It’s the most amazing news ever, but something we always have to remind ourselves. We come together and we think we don’t even deserve to be at the table, and God invites us to sit with him in the skybox or on the fifty yard line as if we were his own family. That’s who we are to him. That’s important we are to him. That’s how valuable we are to him. We are his dearly loved children.

The path of humility is the path Jesus chose to take. Jesus had all the fullness of God in him. He could do anything — all powerful. Jesus knew everything. Everything of God is in Jesus. Yet the bible tells us Jesus didn’t choose to use that. He empties himself of his divine power on purpose. He humbled himself. He became a servant. He put himself under the law and the will of God, and became obedient even to the point of death on the cross.

The cross is the worst seat in the house, and that’s the path Jesus took. He allowed himself to be nailed to that cross and be the worst sinner ever. He takes the lowest place. The one who didn’t have any sin became sin for us, and died with our sins, so God could lift us up, and we can be the righteousness of God. Jesus didn’t show off or try to impress people with his divine powers. He gave it all up, to die for us.

That’s the path our Lord reveals us and the path our Lord calls us to follow. Following that path is a challenge, but it is not an impossibility. Following that path begins with a change in your attitude and the way you think.

it’s interesting how often your thoughts condemn other people and lift yourself up. it’s scary when I think how often in my mind I think less of people who are overweight and don’t exercise, or they can’t stop smoking, or they can’t keep their marriages together, or they can’t handle their children, or they can’t keep a job. What am I doing? I’m exalting at the expense of others.

The apostle Paul says in Romans 12:3 “Do not think of yourself of yourself more highly than you ought. I do it all the time.

instead, as Paul wrote in Philippians 2:3, we ought to consider others more important than us. God’s word is a very good mirror to show me what I’m like. And suddenly it reveals that when you look at someone else, you should see someone that God has created. They too are his workmanship (Eph. 2:10), created by him for good works and for a purpose. So we’re looking at someone who’s valuable. When you’re look at someone else, you are looking at someone for whom Christ died. They were important enough to him that he redeemed them. He purchased and won them from all sin, death and from the power of the devil, not with gold or silver, but with his holy precious blood, and his innocent suffering and death. When you look at someone else you ought to see someone who is a son or daughter of the king. That’s what he call them. They have the seats of honor and will reign in his kingdom.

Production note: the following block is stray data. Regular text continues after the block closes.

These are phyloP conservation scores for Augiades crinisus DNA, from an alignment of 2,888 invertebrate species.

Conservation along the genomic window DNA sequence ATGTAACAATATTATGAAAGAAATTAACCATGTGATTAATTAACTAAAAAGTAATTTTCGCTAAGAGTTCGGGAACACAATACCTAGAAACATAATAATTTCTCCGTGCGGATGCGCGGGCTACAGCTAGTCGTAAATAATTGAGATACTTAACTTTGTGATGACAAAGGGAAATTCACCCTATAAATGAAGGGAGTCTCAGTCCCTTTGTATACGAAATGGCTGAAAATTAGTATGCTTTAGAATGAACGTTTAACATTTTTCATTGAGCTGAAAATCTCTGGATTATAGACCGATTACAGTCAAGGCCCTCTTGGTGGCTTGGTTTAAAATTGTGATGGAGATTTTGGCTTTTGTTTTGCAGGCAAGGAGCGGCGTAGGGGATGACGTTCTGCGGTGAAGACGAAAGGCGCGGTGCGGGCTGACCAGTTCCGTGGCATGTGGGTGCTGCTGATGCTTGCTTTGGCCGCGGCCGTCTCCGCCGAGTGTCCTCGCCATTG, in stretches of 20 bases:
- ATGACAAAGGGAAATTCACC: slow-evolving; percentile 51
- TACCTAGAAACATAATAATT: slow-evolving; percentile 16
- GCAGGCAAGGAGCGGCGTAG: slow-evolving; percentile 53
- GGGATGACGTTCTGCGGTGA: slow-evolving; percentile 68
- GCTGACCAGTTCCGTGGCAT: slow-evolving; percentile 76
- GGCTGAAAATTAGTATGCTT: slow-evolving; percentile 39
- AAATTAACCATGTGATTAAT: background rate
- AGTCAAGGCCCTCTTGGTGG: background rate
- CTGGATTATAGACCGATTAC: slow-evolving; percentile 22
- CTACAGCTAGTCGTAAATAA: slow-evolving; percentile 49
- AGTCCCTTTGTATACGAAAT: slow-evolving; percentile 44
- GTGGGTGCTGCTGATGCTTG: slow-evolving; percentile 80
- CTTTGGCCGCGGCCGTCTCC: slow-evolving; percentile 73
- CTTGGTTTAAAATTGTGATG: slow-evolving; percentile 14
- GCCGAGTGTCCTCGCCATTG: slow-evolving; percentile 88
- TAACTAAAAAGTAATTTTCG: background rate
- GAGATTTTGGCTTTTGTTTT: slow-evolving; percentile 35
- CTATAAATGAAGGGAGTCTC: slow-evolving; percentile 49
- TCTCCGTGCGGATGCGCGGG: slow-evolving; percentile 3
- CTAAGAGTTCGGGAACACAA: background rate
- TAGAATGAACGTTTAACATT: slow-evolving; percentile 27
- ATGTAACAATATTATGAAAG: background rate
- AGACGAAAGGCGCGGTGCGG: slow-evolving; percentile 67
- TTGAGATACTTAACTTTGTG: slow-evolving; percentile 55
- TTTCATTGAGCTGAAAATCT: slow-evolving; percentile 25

So God’s word helps turn things around and helps us realize there’s a much better way to look at others.

It helps when we gather together for worship. This is the great equalizer right here. We all say the same words and confess our sins and the only plea we have is “Lord, be merciful.” And we all hear the same words of forgiveness. We all begin humbling ourselves and God lifts us up. We all start at the same place, at the baptismal font. There with water and his word our Lord washes us makes us his children. His death and resurrection now defines our lives, not what we’ve done, or what we can do, but what he has done for us. We come and kneel at the altar and we eat from the same loaf we drink from the same cup. The same gifts of grace for everyone of us.

Worship is the key to seeing others differently and having the right perspective and remembering that God lifts us up.

Just as gathering helps us keep that perspective, when we go to do his work, when we go for mission and ministry, that too helps our perspective.

Whether you are going on a mission trip with adults or the kids in the summer or down to the resource center, you think you’re going to help somebody who doesn’t have what you have. Once you do it, you realize they’re helping you. They’ve got things you don’t have.

Some of us have made the trip to Haiti to help, especially after the earthquake in 2010. Our minds said, as we packed up supplies and things to take with us, “We’re going to help these poor people. They hardly have anything.” They have two sets of clothes. They only eat a few meals a week. They don’t have much of a house to live in. They don’t have clean water or sanitary facilities.

Then we get there and we serve the people and realize they have things we don’t have. They have lives uncomplicated by schedules and pressures and the stress of having to do so much and always be on time. They’ve got time to spend with family and friends and have relationships. They don’t have a lot of things, but for them that’s freeing. They don’t have to worry about their stuff when a hurricane comes. They are free of that burden. They don’t have to worry about taking care of their car; it doesn’t run anyway. They are free. When they gather for worship their praise is unrestrained and joy pours out of them. They don’t to exalt themselves. They don’t have much, but they have a Savior. He lifts them up.